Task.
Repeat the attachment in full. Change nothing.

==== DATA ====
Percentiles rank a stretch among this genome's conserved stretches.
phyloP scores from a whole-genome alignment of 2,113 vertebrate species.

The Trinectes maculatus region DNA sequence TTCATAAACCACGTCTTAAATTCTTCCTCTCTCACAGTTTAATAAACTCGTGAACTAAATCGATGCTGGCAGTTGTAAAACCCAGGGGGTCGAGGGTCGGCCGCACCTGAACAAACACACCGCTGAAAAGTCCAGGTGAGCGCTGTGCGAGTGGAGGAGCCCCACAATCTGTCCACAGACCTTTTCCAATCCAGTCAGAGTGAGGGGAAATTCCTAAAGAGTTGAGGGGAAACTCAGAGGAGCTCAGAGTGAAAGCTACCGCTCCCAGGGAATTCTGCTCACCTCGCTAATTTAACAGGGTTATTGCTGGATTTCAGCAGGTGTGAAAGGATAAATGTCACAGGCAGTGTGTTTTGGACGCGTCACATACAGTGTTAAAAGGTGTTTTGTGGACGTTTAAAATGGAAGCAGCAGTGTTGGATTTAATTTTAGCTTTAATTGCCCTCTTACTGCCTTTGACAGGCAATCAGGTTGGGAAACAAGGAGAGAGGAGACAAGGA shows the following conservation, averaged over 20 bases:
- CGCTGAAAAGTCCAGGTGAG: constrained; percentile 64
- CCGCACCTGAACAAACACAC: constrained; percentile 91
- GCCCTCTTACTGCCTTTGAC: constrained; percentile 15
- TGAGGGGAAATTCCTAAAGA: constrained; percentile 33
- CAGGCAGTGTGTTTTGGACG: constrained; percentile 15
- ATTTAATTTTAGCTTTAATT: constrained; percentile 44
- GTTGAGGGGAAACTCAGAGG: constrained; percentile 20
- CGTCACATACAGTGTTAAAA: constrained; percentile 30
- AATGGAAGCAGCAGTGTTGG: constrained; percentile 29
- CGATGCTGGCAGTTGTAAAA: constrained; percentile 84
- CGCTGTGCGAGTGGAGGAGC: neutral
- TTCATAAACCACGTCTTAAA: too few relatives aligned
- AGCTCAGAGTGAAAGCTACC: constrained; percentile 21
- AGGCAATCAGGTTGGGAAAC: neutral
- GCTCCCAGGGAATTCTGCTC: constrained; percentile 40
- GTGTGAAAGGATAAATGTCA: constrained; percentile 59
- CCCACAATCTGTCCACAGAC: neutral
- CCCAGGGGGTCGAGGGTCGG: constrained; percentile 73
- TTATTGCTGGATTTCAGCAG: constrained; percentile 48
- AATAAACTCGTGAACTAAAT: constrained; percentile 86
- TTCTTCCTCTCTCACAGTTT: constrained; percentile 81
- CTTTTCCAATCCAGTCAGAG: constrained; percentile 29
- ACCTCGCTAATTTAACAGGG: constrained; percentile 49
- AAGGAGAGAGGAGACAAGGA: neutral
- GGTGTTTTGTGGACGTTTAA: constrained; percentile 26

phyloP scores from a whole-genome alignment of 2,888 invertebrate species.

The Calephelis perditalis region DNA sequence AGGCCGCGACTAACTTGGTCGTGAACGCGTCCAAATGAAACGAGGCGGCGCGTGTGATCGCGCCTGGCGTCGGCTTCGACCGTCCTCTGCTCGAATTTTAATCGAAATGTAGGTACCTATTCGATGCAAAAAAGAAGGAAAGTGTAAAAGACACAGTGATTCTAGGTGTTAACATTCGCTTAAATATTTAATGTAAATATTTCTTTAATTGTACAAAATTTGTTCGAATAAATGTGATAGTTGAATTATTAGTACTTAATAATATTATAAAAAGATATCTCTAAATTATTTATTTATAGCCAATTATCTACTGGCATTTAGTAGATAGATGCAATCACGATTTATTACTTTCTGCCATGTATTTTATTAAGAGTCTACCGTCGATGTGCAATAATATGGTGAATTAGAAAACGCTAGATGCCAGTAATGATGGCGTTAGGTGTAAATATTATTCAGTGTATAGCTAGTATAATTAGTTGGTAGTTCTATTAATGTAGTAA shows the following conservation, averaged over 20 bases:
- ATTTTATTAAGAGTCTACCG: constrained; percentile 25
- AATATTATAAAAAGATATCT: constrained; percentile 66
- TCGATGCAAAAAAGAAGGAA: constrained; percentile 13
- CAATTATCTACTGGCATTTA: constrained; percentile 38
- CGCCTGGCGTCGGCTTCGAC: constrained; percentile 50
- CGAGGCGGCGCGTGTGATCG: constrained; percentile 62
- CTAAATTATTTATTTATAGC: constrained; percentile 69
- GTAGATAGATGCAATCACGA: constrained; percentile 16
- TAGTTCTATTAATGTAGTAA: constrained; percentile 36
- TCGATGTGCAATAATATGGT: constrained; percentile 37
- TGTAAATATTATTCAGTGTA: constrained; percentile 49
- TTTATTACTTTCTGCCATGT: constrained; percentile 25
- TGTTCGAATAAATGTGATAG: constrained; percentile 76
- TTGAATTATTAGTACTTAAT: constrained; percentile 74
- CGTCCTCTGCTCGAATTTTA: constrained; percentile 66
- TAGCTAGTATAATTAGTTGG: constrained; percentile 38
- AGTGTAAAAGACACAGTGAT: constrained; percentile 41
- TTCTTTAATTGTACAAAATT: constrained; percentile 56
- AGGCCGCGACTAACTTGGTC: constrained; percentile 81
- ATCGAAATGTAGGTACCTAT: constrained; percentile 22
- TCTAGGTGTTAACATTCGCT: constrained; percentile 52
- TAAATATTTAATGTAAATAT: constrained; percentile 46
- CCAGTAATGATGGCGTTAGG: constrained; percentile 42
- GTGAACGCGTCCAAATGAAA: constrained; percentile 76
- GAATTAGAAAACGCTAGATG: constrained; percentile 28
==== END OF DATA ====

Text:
Percentiles rank a stretch among this genome's conserved stretches.
phyloP scores from a whole-genome alignment of 2,113 vertebrate species.

The Trinectes maculatus region DNA sequence TTCATAAACCACGTCTTAAATTCTTCCTCTCTCACAGTTTAATAAACTCGTGAACTAAATCGATGCTGGCAGTTGTAAAACCCAGGGGGTCGAGGGTCGGCCGCACCTGAACAAACACACCGCTGAAAAGTCCAGGTGAGCGCTGTGCGAGTGGAGGAGCCCCACAATCTGTCCACAGACCTTTTCCAATCCAGTCAGAGTGAGGGGAAATTCCTAAAGAGTTGAGGGGAAACTCAGAGGAGCTCAGAGTGAAAGCTACCGCTCCCAGGGAATTCTGCTCACCTCGCTAATTTAACAGGGTTATTGCTGGATTTCAGCAGGTGTGAAAGGATAAATGTCACAGGCAGTGTGTTTTGGACGCGTCACATACAGTGTTAAAAGGTGTTTTGTGGACGTTTAAAATGGAAGCAGCAGTGTTGGATTTAATTTTAGCTTTAATTGCCCTCTTACTGCCTTTGACAGGCAATCAGGTTGGGAAACAAGGAGAGAGGAGACAAGGA shows the following conservation, averaged over 20 bases:
- CGCTGAAAAGTCCAGGTGAG: constrained; percentile 64
- CCGCACCTGAACAAACACAC: constrained; percentile 91
- GCCCTCTTACTGCCTTTGAC: constrained; percentile 15
- TGAGGGGAAATTCCTAAAGA: constrained; percentile 33
- CAGGCAGTGTGTTTTGGACG: constrained; percentile 15
- ATTTAATTTTAGCTTTAATT: constrained; percentile 44
- GTTGAGGGGAAACTCAGAGG: constrained; percentile 20
- CGTCACATACAGTGTTAAAA: constrained; percentile 30
- AATGGAAGCAGCAGTGTTGG: constrained; percentile 29
- CGATGCTGGCAGTTGTAAAA: constrained; percentile 84
- CGCTGTGCGAGTGGAGGAGC: neutral
- TTCATAAACCACGTCTTAAA: too few relatives aligned
- AGCTCAGAGTGAAAGCTACC: constrained; percentile 21
- AGGCAATCAGGTTGGGAAAC: neutral
- GCTCCCAGGGAATTCTGCTC: constrained; percentile 40
- GTGTGAAAGGATAAATGTCA: constrained; percentile 59
- CCCACAATCTGTCCACAGAC: neutral
- CCCAGGGGGTCGAGGGTCGG: constrained; percentile 73
- TTATTGCTGGATTTCAGCAG: constrained; percentile 48
- AATAAACTCGTGAACTAAAT: constrained; percentile 86
- TTCTTCCTCTCTCACAGTTT: constrained; percentile 81
- CTTTTCCAATCCAGTCAGAG: constrained; percentile 29
- ACCTCGCTAATTTAACAGGG: constrained; percentile 49
- AAGGAGAGAGGAGACAAGGA: neutral
- GGTGTTTTGTGGACGTTTAA: constrained; percentile 26

phyloP scores from a whole-genome alignment of 2,888 invertebrate species.

The Calephelis perditalis region DNA sequence AGGCCGCGACTAACTTGGTCGTGAACGCGTCCAAATGAAACGAGGCGGCGCGTGTGATCGCGCCTGGCGTCGGCTTCGACCGTCCTCTGCTCGAATTTTAATCGAAATGTAGGTACCTATTCGATGCAAAAAAGAAGGAAAGTGTAAAAGACACAGTGATTCTAGGTGTTAACATTCGCTTAAATATTTAATGTAAATATTTCTTTAATTGTACAAAATTTGTTCGAATAAATGTGATAGTTGAATTATTAGTACTTAATAATATTATAAAAAGATATCTCTAAATTATTTATTTATAGCCAATTATCTACTGGCATTTAGTAGATAGATGCAATCACGATTTATTACTTTCTGCCATGTATTTTATTAAGAGTCTACCGTCGATGTGCAATAATATGGTGAATTAGAAAACGCTAGATGCCAGTAATGATGGCGTTAGGTGTAAATATTATTCAGTGTATAGCTAGTATAATTAGTTGGTAGTTCTATTAATGTAGTAA shows the following conservation, averaged over 20 bases:
- ATTTTATTAAGAGTCTACCG: constrained; percentile 25
- AATATTATAAAAAGATATCT: constrained; percentile 66
- TCGATGCAAAAAAGAAGGAA: constrained; percentile 13
- CAATTATCTACTGGCATTTA: constrained; percentile 38
- CGCCTGGCGTCGGCTTCGAC: constrained; percentile 50
- CGAGGCGGCGCGTGTGATCG: constrained; percentile 62
- CTAAATTATTTATTTATAGC: constrained; percentile 69
- GTAGATAGATGCAATCACGA: constrained; percentile 16
- TAGTTCTATTAATGTAGTAA: constrained; percentile 36
- TCGATGTGCAATAATATGGT: constrained; percentile 37
- TGTAAATATTATTCAGTGTA: constrained; percentile 49
- TTTATTACTTTCTGCCATGT: constrained; percentile 25
- TGTTCGAATAAATGTGATAG: constrained; percentile 76
- TTGAATTATTAGTACTTAAT: constrained; percentile 74
- CGTCCTCTGCTCGAATTTTA: constrained; percentile 66
- TAGCTAGTATAATTAGTTGG: constrained; percentile 38
- AGTGTAAAAGACACAGTGAT: constrained; percentile 41
- TTCTTTAATTGTACAAAATT: constrained; percentile 56
- AGGCCGCGACTAACTTGGTC: constrained; percentile 81
- ATCGAAATGTAGGTACCTAT: constrained; percentile 22
- TCTAGGTGTTAACATTCGCT: constrained; percentile 52
- TAAATATTTAATGTAAATAT: constrained; percentile 46
- CCAGTAATGATGGCGTTAGG: constrained; percentile 42
- GTGAACGCGTCCAAATGAAA: constrained; percentile 76
- GAATTAGAAAACGCTAGATG: constrained; percentile 28